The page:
suggestions for drawer repairs

Some background: My wife's mother died last month and her "new" furniture (as in only 40 years old) and her "old" furniture (as in having belonged to her parents) is going to her granddaughters. The pieces are all "real" wood (no MDF, etc).
The new owners do not want the pieces refinished (they want to retain the character of the pieces), they just want the minimum repairs needed to put the pieces into daily service.
The newer pieces (dresser, chest of drawers) have damaged wooden drawer guides from being 1) overloaded 2) forced past the stops when removed (instead of being tilted up over the stops).
The drawers in the chest have a "T" style guide mounted to the frame with a shallow upside down wooden "U" runner on the bottom of the drawer; a plastic guide that fits the "T" is attached to the back of the drawer. The wooden "T" seems easy enough to reporduce with a table saw and a table-mounted router.
The dresser has a metal guide on the bottom of the drawers and a matching wood runner mounted to the frame - an upside down "U" that's notched on both sides. This piece also looks relatively easy to duplicate, with a roundover on the top edges and shallow blade-width groves in the sides.
Now to the meat of the matter: What's the preferred wood for this type of guide? The local BORG has red oak, but would ash or hard maple be a better choice? The original pieces are attached with a screw at the front and staples or brads at the back (to allow for differences in the wood or just for manufacturing convenience?).
The oldest pieces (vanity, chest of drawers) have no drawer guide mechanism or stops, just wood-on-wood at the edges.
I want to stay reasonably close to the original design in these older pieces, but would like to add a bearing surface to reduce the wear from wood-on-wood contact. Nylon tape and plastic guides (plus some internal flip-down drawer stops for safety) appear to be the easiest solutions that make minimum change to the structure and are not visible in normal use.
The furniture is 2 1/2 hours away from my shop tools, so I prefer "on-site" and/or portable solutions (I have one each of the original drawer guides to work from).
Thanks, John
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SNIP

working with a priceless antique. I know that a lot of that older stuff is head and hands out of the ballpark better than the stuff in stores today, so I wasn't being critical. But this does give a good set of parameters to work in for repair suggestions. No doubt you will have plenty.

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Maple is ideal, hard and tight-grained.

Definetely the later, maybe the former too. It depends on the design and if part spans significantly across grain.

Lee valley sells that stuff, but if the drawers are not suffering from significant drawer-sliding abraision wear (My BIL has a very soft pine with some brutal wear), just some periodic (annually) lubrication may be all you need to limit wear. Wax is what you want. Paste is easy to apply; a candle stub will do just fine in a pinch.
Cheers,
Steve
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<snip>

Most any hardwood will work for the guide. Popular is a good choice as it is inexpensive. Obviously pick stock that is tightly grained wihtout knots. You may even use pallet wood. The BORG's hardwood is very expensive (the highest cost I've ever seen), but you only need a small amount.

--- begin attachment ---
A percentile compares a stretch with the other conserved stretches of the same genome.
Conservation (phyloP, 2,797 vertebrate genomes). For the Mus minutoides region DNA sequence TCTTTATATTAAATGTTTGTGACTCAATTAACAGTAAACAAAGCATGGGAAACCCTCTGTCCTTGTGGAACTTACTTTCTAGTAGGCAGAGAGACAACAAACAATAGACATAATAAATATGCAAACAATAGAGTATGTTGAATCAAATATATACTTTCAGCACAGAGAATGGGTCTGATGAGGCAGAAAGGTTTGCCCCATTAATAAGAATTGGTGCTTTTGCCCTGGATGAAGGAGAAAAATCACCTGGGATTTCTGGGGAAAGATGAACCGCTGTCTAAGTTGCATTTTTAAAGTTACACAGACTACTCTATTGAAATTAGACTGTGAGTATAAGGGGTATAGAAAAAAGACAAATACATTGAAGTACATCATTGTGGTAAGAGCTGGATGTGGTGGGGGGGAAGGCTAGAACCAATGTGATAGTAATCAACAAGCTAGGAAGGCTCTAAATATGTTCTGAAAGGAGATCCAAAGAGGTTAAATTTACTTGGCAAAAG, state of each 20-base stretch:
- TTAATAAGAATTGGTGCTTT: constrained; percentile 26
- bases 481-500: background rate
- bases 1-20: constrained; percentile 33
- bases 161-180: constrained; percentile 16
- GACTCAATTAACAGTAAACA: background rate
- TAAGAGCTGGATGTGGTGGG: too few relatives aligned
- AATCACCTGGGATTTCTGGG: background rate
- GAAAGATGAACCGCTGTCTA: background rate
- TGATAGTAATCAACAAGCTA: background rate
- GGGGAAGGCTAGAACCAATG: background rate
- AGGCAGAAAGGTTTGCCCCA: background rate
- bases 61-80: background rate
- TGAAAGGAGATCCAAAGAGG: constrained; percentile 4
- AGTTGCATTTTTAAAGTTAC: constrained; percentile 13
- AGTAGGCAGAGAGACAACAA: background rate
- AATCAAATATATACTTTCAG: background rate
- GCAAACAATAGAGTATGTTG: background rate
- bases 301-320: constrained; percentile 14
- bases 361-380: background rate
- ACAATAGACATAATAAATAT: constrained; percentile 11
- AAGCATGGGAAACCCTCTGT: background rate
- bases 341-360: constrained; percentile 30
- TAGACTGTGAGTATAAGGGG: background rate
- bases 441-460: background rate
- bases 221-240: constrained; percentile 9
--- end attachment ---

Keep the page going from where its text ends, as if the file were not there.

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Yeah, it seems like that's what EVERYBODY is using... Actually, I agree that most hardwoods would be fine. I'd personally stay away from Borg hardwoods - even if you can find straight boards, IME they often have checking or warping problems once you cut into them, possibly from hurried drying. I'd probably look for maple, r or w oak, ash, or whatever at a real lumberyard or hardwood dealer. I'm sure poplar would work, but it's softer than many other native (US) hardwoods. Ash is pretty cheap, at least around here (NY). Good luck, Andy
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Thanks for all the suggestions. I'll start with wax for the wood-on-wood surfaces and see what hardwoods are available locally (Atlanta).
John
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Andy, wrote the following at or about 4/11/2007 11:50 AM:

Of course it is. That's why it's such a poplar choice<g>

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I would consider returning the warn wood to flat and then apply a lining of HDPE with some double stick tape and staples (Be sure to set these slightly below the surface of the plastic.) to reduce the friction and to replace the thickness to the original. In normal service this will never require replacement or lubrication with wax for a lifetime.
As well as being a repair that you will never have to futz with it has the advantage of being very cheap, and very easy.
--

Roger Shoaf

About the time I had mastered getting the toothpaste back in the tube, then
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Thanks to the suggestions from the group, my daughter is quite happy with the way the drawers now fit and work.
I made the replacement pieces from poplar using the measurements of the original pieces, with the replacement pieces being just a touch wider. 30 seconds with a sanding block got each piece to a perfect fit in the guide.
All the wood-to-wood bearing surfaces received a generous coat of wax.
I did add one non-original item on one drawer of the older chest - a couple of flat plastic glides to cover nails that were digging into the bottom of the drawer sides. The thickness of the plastic was a good match for the amount of wood that's been worn away, so the drawer sits close to its orginal position. I'm sure there's a better remedy, but I didn't think of one that I could do on an overnight visit.
John
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